Case Report Open Access
Supernumerary Teeth in all 4 Quadrants of a Non- Syndromic Patient with a Positive Family History: A Case Report
Ezinne Ogbureke*, Stephen Laman, Shawn Adibi and Cleverick D Johnson
Department of General Practice and Dental Public Health, The University of Texas School of Dentistry, Houston, Texas, USA
*Corresponding author: Dr. Ezinne Ogbureke, Department of General Practice and Dental Public Health, The University of Texas School of Dentistry, Houston, Texas, USA, Tel: 7134864261 E-mail: ezinne.i.ogbureke@uth.tmc.edu
Received: July 03, 2014; Accepted: July 31, 2014; Published: August 30, 2014
Citation: Enezei HH, Azlina A, Khamis MF, Rahman RA, Abdul Razak NH, et al. (2014) Effect of Local Implantation of Composite Biomaterial Loaded with Vascular Endothelial Growth Factor in Healing of Critical-Sized Mandibular Defect- A Pilot Study. J Dent Oral Disord Ther 2(2), 5
Abstract Top
Human growth and development of dentition generally follows an orderly pattern of an eruption sequence of primary dentition of 20 teeth, followed by an interim time of mixed dentition and concluding with 32 permanent teeth. The literature is rich with descriptions of variation of this pattern largely based on addition or deletion of the genetic code which may include geographic isolation and or unexplained point mutations. Generally tooth eruption follows, concluding with the 3rd molar Layman’s terminology “wisdom tooth” by age 25. The literature describes patients with extra teeth referred to as supernumerary teeth. Common patient’s diagnosis for additional teeth includes syndromes such as Cleidocranial dysplasia or Gardner’s Syndrome. In some patients as with this case report, the finding doesn’t seem to point out the existence of a syndrome.
This paper highlights a case of 6 supernumerary teeth located in all 4 quadrants of a patient with a positive family history of supernumerary teeth, who came in for a routine new patient screening at The New Patient Diagnostic Clinic” of theUniversity of Texas School of Dentistry at Houston. His subsequent treatment plan is discussed as well as a brief review of literature for supernumerary teeth.
Keywords: Multiple supernumerary teeth; Extra teeth; Hyperdontia; Mesiodens ; Non syndromic
Introduction Top
Hyperdontia is defined as the possession of more teeth beyond the normal complement of dentition and these extra teeth are referred to as supernumerary teeth [1]. Studies have shown a higher rate of occurrence in males than females [1-4] without any conclusive explanation to the reason in this gender preference. The incidence in primary dentition is less than in the permanent dentition and ranges between 0.3% and 0.8%, and in permanent dentition, between 0.1% and 3.8% according to the population studied [2,4]. Supernumerary conditions can occur in any location, but they have a predilection for the maxilla [1-4] and approximately 76-86% of cases occur as single tooth supernumerary [5]. In a study of 152 child cases in a Jordanian population, 90% of the supernumerary teeth where found in the premaxilla area and while 77% of the subjects had just one supernumerary, 18.4% had two and 4.6% had three or more [2]. Mesiodens, defined as a supernumerary tooth located predominately in the premaxilla area between the two upper centrals are the most commonly encountered supernumerary tooth in children occurring in 0.15% to 1.9% of population [1,4,6]. These extra teeth could be fully formed and resembling the tooth adjacent to its location or rudimentary, the commonest shape being conical. They could be erupted, partially erupted or impacted. The commonest location of these teeth is the upper anterior central area followed by the upper premolar area in studies. While these teeth commonly are located in the tooth bearing area when they occur, there are documentations of ectopic locations such as the paranasal sinuses or the nasal cavity. Multiple supernumerary teeth on a non syndromic patient is a rare phenomenon, a search on an online repository produced only 18 results and of the 18 cases only 3 by Batra et al. [7], Babu et al. [8] and Desai and Shah [9] had associated family history of similar occurrence thereby making this an interesting topic for further genetic analysis. Supernumeraries can be classified by their position as mesiodens, paramolars, distomolars or parapremolars [10]. They maybe single, multiple, unilateral, bilateral, erupted or unerupted and can affect upper or lower jaws [11]. They can also be described based on their form [3] as Conical - The commonest presentation, seen in 69.6% of cases and as the name implies, shaped like a cone with fully formed roots [3].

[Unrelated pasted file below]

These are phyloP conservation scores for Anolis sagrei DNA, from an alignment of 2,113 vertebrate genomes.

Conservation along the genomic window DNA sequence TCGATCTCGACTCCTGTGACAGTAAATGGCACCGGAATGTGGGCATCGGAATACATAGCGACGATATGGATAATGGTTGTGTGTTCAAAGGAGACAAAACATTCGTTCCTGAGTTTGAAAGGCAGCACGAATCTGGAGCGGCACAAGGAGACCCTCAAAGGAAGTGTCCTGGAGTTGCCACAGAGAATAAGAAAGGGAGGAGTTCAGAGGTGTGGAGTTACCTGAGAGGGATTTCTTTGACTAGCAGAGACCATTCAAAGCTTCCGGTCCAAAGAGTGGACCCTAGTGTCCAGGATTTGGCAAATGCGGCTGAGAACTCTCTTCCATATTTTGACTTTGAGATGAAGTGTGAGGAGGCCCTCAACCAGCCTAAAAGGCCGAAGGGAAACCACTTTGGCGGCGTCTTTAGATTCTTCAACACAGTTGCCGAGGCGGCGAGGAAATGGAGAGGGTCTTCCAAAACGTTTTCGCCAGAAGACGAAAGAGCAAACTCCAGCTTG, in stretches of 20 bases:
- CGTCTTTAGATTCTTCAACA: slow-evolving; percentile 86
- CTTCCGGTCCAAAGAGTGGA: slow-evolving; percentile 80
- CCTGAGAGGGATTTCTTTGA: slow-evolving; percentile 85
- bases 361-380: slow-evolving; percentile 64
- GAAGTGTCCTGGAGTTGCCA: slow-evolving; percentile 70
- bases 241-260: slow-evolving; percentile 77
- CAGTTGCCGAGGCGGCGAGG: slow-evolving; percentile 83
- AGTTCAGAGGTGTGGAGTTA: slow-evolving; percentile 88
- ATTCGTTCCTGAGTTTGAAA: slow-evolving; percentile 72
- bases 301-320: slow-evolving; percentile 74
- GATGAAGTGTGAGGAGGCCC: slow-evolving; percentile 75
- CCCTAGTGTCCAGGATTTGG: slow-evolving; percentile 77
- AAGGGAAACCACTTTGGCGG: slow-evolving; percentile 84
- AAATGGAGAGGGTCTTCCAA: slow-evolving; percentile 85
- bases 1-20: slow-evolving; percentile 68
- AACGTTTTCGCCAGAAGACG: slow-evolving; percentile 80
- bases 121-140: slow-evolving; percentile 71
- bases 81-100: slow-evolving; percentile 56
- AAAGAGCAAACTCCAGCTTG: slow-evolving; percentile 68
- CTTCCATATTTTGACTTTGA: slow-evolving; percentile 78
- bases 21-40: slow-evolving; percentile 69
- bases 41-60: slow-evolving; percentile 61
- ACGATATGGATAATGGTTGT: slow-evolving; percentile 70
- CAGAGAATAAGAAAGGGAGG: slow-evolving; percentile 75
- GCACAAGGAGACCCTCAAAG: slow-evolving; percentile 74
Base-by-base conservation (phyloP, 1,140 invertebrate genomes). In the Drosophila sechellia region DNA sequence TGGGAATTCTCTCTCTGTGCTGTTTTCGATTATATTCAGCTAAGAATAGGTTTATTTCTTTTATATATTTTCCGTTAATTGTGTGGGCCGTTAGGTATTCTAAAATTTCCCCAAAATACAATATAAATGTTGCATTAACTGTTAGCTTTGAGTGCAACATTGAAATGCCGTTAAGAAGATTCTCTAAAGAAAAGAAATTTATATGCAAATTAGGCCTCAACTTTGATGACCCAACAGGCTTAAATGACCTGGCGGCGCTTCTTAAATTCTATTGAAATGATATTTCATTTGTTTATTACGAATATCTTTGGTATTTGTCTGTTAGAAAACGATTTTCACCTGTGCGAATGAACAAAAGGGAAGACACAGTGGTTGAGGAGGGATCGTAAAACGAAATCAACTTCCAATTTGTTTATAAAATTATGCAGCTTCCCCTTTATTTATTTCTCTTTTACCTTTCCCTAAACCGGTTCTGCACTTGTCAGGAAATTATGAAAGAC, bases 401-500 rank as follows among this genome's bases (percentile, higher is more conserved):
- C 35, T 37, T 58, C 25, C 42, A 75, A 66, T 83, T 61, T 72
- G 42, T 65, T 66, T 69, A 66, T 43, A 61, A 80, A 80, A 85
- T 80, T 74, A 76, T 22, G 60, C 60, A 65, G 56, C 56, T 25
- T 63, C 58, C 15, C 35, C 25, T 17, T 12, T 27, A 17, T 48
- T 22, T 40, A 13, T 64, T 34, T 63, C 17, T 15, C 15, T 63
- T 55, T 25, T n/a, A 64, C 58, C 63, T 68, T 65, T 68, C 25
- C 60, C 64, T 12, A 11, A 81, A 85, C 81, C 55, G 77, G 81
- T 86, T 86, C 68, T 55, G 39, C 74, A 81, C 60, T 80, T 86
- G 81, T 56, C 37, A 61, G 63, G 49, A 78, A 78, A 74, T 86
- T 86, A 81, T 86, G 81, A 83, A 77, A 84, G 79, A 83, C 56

Tuberculate - These are barrel shaped, with incomplete roots and usually impacted while preventing eruption of other teeth. Found in 17.7% of cases [12].
Supplemental - These resemble adjacent teeth and occurs in about 11.3% of cases [12].
Compound and Complex Odontomas - Multiple supernumerary teeth are uncommon without associated syndromes and the commonest syndromes associated with supernumerary teeth are Gardner’s syndrome (up to 20% may express clinical signs such as supernumerary teeth), Cleidocranial dysplasia as well as cleft lip palate [1,2,5,11]. Other rarer syndromes with associated hyperdontia include Ehler Danlos, Fabry-Anderson and Crouzon’s syndrome.
It is important to rule out associated syndromes for many supernumerary conditions because the morbidity and sometimes fatal implications may warrant medical care, genetic counseling for the patients and their families.
Case Report Top
A 35 year old male presented to the Diagnostic clinic at University of Texas School of Dentistry (UTSD) wanting to be a patient of the school. Using the American Society of Anesthesiologists classification, patient was determined to be ASA 1 (Healthy patient with no systemic diseases). Extra oral and head and neck examinations revealed no abnormalities. Intraorally, the patient had no obvious soft tissue pathology and dental hard tissue examination revealed the presence of several supernumerary teeth amongst other findings. On the upper right quadrant, there is a fully erupted supernumerary buccal of #2 and another palatal of #5. On the upper left quadrant there is an impacted microdont between #12 and 13 while on the lower left quadrant features a lingually placed supplemental premolar between #20 and 21 and the lower right had two extra premolars Figures: 1,2,3,4. A total of 6 supernumeraries with 5 erupted and 1 impacted. Patient’s family history from questioning was